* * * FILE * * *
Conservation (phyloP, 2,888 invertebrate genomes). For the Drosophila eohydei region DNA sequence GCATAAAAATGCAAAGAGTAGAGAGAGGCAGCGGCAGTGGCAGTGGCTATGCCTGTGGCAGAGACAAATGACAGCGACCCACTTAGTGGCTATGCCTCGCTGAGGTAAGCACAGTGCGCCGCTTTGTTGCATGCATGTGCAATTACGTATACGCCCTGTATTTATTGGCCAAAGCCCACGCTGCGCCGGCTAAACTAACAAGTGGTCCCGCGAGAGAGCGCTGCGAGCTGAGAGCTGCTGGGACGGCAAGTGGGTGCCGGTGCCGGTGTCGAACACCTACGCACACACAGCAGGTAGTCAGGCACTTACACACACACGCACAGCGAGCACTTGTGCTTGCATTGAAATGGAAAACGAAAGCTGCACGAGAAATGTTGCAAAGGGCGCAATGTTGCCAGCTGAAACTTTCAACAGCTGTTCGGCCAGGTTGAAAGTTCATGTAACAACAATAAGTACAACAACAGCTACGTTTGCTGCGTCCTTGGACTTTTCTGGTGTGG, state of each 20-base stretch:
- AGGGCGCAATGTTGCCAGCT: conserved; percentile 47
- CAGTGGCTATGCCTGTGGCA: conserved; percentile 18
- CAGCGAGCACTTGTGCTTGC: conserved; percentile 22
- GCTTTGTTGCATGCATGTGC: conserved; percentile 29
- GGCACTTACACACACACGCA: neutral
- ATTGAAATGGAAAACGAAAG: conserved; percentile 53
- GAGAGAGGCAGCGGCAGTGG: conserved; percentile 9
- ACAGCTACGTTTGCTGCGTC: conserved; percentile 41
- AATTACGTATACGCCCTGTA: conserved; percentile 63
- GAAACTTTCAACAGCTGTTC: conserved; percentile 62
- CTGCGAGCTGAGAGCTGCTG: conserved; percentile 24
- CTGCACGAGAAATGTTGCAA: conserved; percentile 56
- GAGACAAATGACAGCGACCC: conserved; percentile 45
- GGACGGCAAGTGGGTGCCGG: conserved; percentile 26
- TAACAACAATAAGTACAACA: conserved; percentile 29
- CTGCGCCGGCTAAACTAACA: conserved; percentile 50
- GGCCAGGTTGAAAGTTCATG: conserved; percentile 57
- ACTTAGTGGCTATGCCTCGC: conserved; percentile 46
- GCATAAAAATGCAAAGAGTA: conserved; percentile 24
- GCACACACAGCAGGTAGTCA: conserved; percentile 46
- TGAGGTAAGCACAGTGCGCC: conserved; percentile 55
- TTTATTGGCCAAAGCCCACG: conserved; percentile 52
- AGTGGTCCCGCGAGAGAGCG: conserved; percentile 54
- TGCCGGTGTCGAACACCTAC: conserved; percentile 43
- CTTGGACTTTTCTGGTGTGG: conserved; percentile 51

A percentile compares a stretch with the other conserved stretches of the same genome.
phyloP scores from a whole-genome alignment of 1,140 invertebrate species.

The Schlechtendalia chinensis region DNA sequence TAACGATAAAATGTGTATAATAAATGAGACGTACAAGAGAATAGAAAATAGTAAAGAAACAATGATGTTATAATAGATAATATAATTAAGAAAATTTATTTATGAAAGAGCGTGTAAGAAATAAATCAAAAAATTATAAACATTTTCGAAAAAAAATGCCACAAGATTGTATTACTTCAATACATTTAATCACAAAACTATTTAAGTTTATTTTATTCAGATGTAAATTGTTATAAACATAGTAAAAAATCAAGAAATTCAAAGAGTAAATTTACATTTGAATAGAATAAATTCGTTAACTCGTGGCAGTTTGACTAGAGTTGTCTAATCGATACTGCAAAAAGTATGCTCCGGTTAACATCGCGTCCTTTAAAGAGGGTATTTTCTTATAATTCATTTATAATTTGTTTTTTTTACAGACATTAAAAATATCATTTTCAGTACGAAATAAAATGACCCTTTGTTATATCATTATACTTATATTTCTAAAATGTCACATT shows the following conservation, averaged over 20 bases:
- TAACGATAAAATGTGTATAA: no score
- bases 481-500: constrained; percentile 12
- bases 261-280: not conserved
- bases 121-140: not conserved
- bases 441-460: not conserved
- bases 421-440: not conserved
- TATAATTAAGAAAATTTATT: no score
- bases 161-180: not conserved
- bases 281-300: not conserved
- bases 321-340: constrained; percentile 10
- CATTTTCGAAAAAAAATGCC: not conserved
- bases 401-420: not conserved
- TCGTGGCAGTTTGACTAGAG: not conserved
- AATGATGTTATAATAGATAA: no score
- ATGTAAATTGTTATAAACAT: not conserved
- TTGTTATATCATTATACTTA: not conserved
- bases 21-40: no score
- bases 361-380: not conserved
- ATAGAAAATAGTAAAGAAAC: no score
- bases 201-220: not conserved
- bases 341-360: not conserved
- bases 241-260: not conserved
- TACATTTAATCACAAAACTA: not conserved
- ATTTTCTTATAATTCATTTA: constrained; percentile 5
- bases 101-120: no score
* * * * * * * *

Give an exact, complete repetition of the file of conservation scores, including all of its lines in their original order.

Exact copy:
Conservation (phyloP, 2,888 invertebrate genomes). For the Drosophila eohydei region DNA sequence GCATAAAAATGCAAAGAGTAGAGAGAGGCAGCGGCAGTGGCAGTGGCTATGCCTGTGGCAGAGACAAATGACAGCGACCCACTTAGTGGCTATGCCTCGCTGAGGTAAGCACAGTGCGCCGCTTTGTTGCATGCATGTGCAATTACGTATACGCCCTGTATTTATTGGCCAAAGCCCACGCTGCGCCGGCTAAACTAACAAGTGGTCCCGCGAGAGAGCGCTGCGAGCTGAGAGCTGCTGGGACGGCAAGTGGGTGCCGGTGCCGGTGTCGAACACCTACGCACACACAGCAGGTAGTCAGGCACTTACACACACACGCACAGCGAGCACTTGTGCTTGCATTGAAATGGAAAACGAAAGCTGCACGAGAAATGTTGCAAAGGGCGCAATGTTGCCAGCTGAAACTTTCAACAGCTGTTCGGCCAGGTTGAAAGTTCATGTAACAACAATAAGTACAACAACAGCTACGTTTGCTGCGTCCTTGGACTTTTCTGGTGTGG, state of each 20-base stretch:
- AGGGCGCAATGTTGCCAGCT: conserved; percentile 47
- CAGTGGCTATGCCTGTGGCA: conserved; percentile 18
- CAGCGAGCACTTGTGCTTGC: conserved; percentile 22
- GCTTTGTTGCATGCATGTGC: conserved; percentile 29
- GGCACTTACACACACACGCA: neutral
- ATTGAAATGGAAAACGAAAG: conserved; percentile 53
- GAGAGAGGCAGCGGCAGTGG: conserved; percentile 9
- ACAGCTACGTTTGCTGCGTC: conserved; percentile 41
- AATTACGTATACGCCCTGTA: conserved; percentile 63
- GAAACTTTCAACAGCTGTTC: conserved; percentile 62
- CTGCGAGCTGAGAGCTGCTG: conserved; percentile 24
- CTGCACGAGAAATGTTGCAA: conserved; percentile 56
- GAGACAAATGACAGCGACCC: conserved; percentile 45
- GGACGGCAAGTGGGTGCCGG: conserved; percentile 26
- TAACAACAATAAGTACAACA: conserved; percentile 29
- CTGCGCCGGCTAAACTAACA: conserved; percentile 50
- GGCCAGGTTGAAAGTTCATG: conserved; percentile 57
- ACTTAGTGGCTATGCCTCGC: conserved; percentile 46
- GCATAAAAATGCAAAGAGTA: conserved; percentile 24
- GCACACACAGCAGGTAGTCA: conserved; percentile 46
- TGAGGTAAGCACAGTGCGCC: conserved; percentile 55
- TTTATTGGCCAAAGCCCACG: conserved; percentile 52
- AGTGGTCCCGCGAGAGAGCG: conserved; percentile 54
- TGCCGGTGTCGAACACCTAC: conserved; percentile 43
- CTTGGACTTTTCTGGTGTGG: conserved; percentile 51

A percentile compares a stretch with the other conserved stretches of the same genome.
phyloP scores from a whole-genome alignment of 1,140 invertebrate species.

The Schlechtendalia chinensis region DNA sequence TAACGATAAAATGTGTATAATAAATGAGACGTACAAGAGAATAGAAAATAGTAAAGAAACAATGATGTTATAATAGATAATATAATTAAGAAAATTTATTTATGAAAGAGCGTGTAAGAAATAAATCAAAAAATTATAAACATTTTCGAAAAAAAATGCCACAAGATTGTATTACTTCAATACATTTAATCACAAAACTATTTAAGTTTATTTTATTCAGATGTAAATTGTTATAAACATAGTAAAAAATCAAGAAATTCAAAGAGTAAATTTACATTTGAATAGAATAAATTCGTTAACTCGTGGCAGTTTGACTAGAGTTGTCTAATCGATACTGCAAAAAGTATGCTCCGGTTAACATCGCGTCCTTTAAAGAGGGTATTTTCTTATAATTCATTTATAATTTGTTTTTTTTACAGACATTAAAAATATCATTTTCAGTACGAAATAAAATGACCCTTTGTTATATCATTATACTTATATTTCTAAAATGTCACATT shows the following conservation, averaged over 20 bases:
- TAACGATAAAATGTGTATAA: no score
- bases 481-500: constrained; percentile 12
- bases 261-280: not conserved
- bases 121-140: not conserved
- bases 441-460: not conserved
- bases 421-440: not conserved
- TATAATTAAGAAAATTTATT: no score
- bases 161-180: not conserved
- bases 281-300: not conserved
- bases 321-340: constrained; percentile 10
- CATTTTCGAAAAAAAATGCC: not conserved
- bases 401-420: not conserved
- TCGTGGCAGTTTGACTAGAG: not conserved
- AATGATGTTATAATAGATAA: no score
- ATGTAAATTGTTATAAACAT: not conserved
- TTGTTATATCATTATACTTA: not conserved
- bases 21-40: no score
- bases 361-380: not conserved
- ATAGAAAATAGTAAAGAAAC: no score
- bases 201-220: not conserved
- bases 341-360: not conserved
- bases 241-260: not conserved
- TACATTTAATCACAAAACTA: not conserved
- ATTTTCTTATAATTCATTTA: constrained; percentile 5
- bases 101-120: no score